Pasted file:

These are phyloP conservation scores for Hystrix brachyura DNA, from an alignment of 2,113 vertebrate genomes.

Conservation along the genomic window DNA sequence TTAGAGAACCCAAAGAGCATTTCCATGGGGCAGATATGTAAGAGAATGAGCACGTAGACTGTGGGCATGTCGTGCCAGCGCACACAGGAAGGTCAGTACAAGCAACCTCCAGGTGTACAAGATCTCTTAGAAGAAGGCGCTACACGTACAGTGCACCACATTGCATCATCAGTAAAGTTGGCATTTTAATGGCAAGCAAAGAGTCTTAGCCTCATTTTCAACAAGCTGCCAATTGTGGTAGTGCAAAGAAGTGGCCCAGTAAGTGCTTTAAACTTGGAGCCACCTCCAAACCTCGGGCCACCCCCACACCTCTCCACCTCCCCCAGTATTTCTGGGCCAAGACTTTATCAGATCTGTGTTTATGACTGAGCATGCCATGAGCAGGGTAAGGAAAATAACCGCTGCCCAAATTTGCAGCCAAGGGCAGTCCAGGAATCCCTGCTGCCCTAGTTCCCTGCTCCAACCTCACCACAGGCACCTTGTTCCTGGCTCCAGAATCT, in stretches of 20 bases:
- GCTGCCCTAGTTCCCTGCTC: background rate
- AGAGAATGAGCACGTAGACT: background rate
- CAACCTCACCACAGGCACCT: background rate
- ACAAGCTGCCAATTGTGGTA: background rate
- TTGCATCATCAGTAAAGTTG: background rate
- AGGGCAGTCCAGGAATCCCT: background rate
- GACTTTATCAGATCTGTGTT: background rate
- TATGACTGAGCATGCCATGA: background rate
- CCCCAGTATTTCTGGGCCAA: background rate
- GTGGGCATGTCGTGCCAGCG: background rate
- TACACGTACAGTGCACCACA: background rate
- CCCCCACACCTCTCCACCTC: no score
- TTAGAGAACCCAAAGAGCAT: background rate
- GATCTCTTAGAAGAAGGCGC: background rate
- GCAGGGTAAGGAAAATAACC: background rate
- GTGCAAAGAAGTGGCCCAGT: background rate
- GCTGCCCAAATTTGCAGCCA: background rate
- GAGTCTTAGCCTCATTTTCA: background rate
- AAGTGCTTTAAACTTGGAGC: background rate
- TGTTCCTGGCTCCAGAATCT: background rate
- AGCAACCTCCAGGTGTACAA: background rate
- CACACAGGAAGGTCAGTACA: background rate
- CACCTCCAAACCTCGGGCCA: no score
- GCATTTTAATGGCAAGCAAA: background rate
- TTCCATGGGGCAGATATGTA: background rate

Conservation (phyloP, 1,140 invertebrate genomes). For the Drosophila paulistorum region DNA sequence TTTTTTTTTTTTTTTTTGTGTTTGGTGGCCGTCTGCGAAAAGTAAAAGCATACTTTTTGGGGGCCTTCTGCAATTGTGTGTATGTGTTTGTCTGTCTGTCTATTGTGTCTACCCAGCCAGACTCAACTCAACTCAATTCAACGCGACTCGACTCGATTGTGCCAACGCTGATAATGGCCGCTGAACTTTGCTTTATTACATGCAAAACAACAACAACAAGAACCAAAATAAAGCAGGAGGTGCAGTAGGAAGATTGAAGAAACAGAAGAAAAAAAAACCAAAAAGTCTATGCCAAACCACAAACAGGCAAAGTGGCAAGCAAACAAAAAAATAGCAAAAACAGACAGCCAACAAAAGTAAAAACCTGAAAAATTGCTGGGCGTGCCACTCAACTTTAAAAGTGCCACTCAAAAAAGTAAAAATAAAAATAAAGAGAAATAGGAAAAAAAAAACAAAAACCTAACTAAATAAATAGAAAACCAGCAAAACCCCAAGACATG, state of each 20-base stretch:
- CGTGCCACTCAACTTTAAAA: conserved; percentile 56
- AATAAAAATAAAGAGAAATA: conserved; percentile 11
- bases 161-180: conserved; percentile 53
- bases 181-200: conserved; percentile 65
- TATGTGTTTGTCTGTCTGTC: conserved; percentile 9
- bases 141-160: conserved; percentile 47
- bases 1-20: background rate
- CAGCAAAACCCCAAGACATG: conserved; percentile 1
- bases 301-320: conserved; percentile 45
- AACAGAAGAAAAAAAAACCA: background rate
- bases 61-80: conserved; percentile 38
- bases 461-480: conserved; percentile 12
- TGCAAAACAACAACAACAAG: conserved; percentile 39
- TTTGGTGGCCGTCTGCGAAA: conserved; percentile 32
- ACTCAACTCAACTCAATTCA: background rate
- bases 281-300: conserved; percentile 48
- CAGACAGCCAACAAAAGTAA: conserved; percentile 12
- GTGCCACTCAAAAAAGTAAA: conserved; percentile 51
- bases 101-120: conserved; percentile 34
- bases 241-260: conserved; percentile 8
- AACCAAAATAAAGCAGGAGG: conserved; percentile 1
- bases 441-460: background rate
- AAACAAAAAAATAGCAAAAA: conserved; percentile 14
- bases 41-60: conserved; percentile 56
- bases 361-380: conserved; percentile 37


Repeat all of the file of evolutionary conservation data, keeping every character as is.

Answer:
These are phyloP conservation scores for Hystrix brachyura DNA, from an alignment of 2,113 vertebrate genomes.

Conservation along the genomic window DNA sequence TTAGAGAACCCAAAGAGCATTTCCATGGGGCAGATATGTAAGAGAATGAGCACGTAGACTGTGGGCATGTCGTGCCAGCGCACACAGGAAGGTCAGTACAAGCAACCTCCAGGTGTACAAGATCTCTTAGAAGAAGGCGCTACACGTACAGTGCACCACATTGCATCATCAGTAAAGTTGGCATTTTAATGGCAAGCAAAGAGTCTTAGCCTCATTTTCAACAAGCTGCCAATTGTGGTAGTGCAAAGAAGTGGCCCAGTAAGTGCTTTAAACTTGGAGCCACCTCCAAACCTCGGGCCACCCCCACACCTCTCCACCTCCCCCAGTATTTCTGGGCCAAGACTTTATCAGATCTGTGTTTATGACTGAGCATGCCATGAGCAGGGTAAGGAAAATAACCGCTGCCCAAATTTGCAGCCAAGGGCAGTCCAGGAATCCCTGCTGCCCTAGTTCCCTGCTCCAACCTCACCACAGGCACCTTGTTCCTGGCTCCAGAATCT, in stretches of 20 bases:
- GCTGCCCTAGTTCCCTGCTC: background rate
- AGAGAATGAGCACGTAGACT: background rate
- CAACCTCACCACAGGCACCT: background rate
- ACAAGCTGCCAATTGTGGTA: background rate
- TTGCATCATCAGTAAAGTTG: background rate
- AGGGCAGTCCAGGAATCCCT: background rate
- GACTTTATCAGATCTGTGTT: background rate
- TATGACTGAGCATGCCATGA: background rate
- CCCCAGTATTTCTGGGCCAA: background rate
- GTGGGCATGTCGTGCCAGCG: background rate
- TACACGTACAGTGCACCACA: background rate
- CCCCCACACCTCTCCACCTC: no score
- TTAGAGAACCCAAAGAGCAT: background rate
- GATCTCTTAGAAGAAGGCGC: background rate
- GCAGGGTAAGGAAAATAACC: background rate
- GTGCAAAGAAGTGGCCCAGT: background rate
- GCTGCCCAAATTTGCAGCCA: background rate
- GAGTCTTAGCCTCATTTTCA: background rate
- AAGTGCTTTAAACTTGGAGC: background rate
- TGTTCCTGGCTCCAGAATCT: background rate
- AGCAACCTCCAGGTGTACAA: background rate
- CACACAGGAAGGTCAGTACA: background rate
- CACCTCCAAACCTCGGGCCA: no score
- GCATTTTAATGGCAAGCAAA: background rate
- TTCCATGGGGCAGATATGTA: background rate

Conservation (phyloP, 1,140 invertebrate genomes). For the Drosophila paulistorum region DNA sequence TTTTTTTTTTTTTTTTTGTGTTTGGTGGCCGTCTGCGAAAAGTAAAAGCATACTTTTTGGGGGCCTTCTGCAATTGTGTGTATGTGTTTGTCTGTCTGTCTATTGTGTCTACCCAGCCAGACTCAACTCAACTCAATTCAACGCGACTCGACTCGATTGTGCCAACGCTGATAATGGCCGCTGAACTTTGCTTTATTACATGCAAAACAACAACAACAAGAACCAAAATAAAGCAGGAGGTGCAGTAGGAAGATTGAAGAAACAGAAGAAAAAAAAACCAAAAAGTCTATGCCAAACCACAAACAGGCAAAGTGGCAAGCAAACAAAAAAATAGCAAAAACAGACAGCCAACAAAAGTAAAAACCTGAAAAATTGCTGGGCGTGCCACTCAACTTTAAAAGTGCCACTCAAAAAAGTAAAAATAAAAATAAAGAGAAATAGGAAAAAAAAAACAAAAACCTAACTAAATAAATAGAAAACCAGCAAAACCCCAAGACATG, state of each 20-base stretch:
- CGTGCCACTCAACTTTAAAA: conserved; percentile 56
- AATAAAAATAAAGAGAAATA: conserved; percentile 11
- bases 161-180: conserved; percentile 53
- bases 181-200: conserved; percentile 65
- TATGTGTTTGTCTGTCTGTC: conserved; percentile 9
- bases 141-160: conserved; percentile 47
- bases 1-20: background rate
- CAGCAAAACCCCAAGACATG: conserved; percentile 1
- bases 301-320: conserved; percentile 45
- AACAGAAGAAAAAAAAACCA: background rate
- bases 61-80: conserved; percentile 38
- bases 461-480: conserved; percentile 12
- TGCAAAACAACAACAACAAG: conserved; percentile 39
- TTTGGTGGCCGTCTGCGAAA: conserved; percentile 32
- ACTCAACTCAACTCAATTCA: background rate
- bases 281-300: conserved; percentile 48
- CAGACAGCCAACAAAAGTAA: conserved; percentile 12
- GTGCCACTCAAAAAAGTAAA: conserved; percentile 51
- bases 101-120: conserved; percentile 34
- bases 241-260: conserved; percentile 8
- AACCAAAATAAAGCAGGAGG: conserved; percentile 1
- bases 441-460: background rate
- AAACAAAAAAATAGCAAAAA: conserved; percentile 14
- bases 41-60: conserved; percentile 56
- bases 361-380: conserved; percentile 37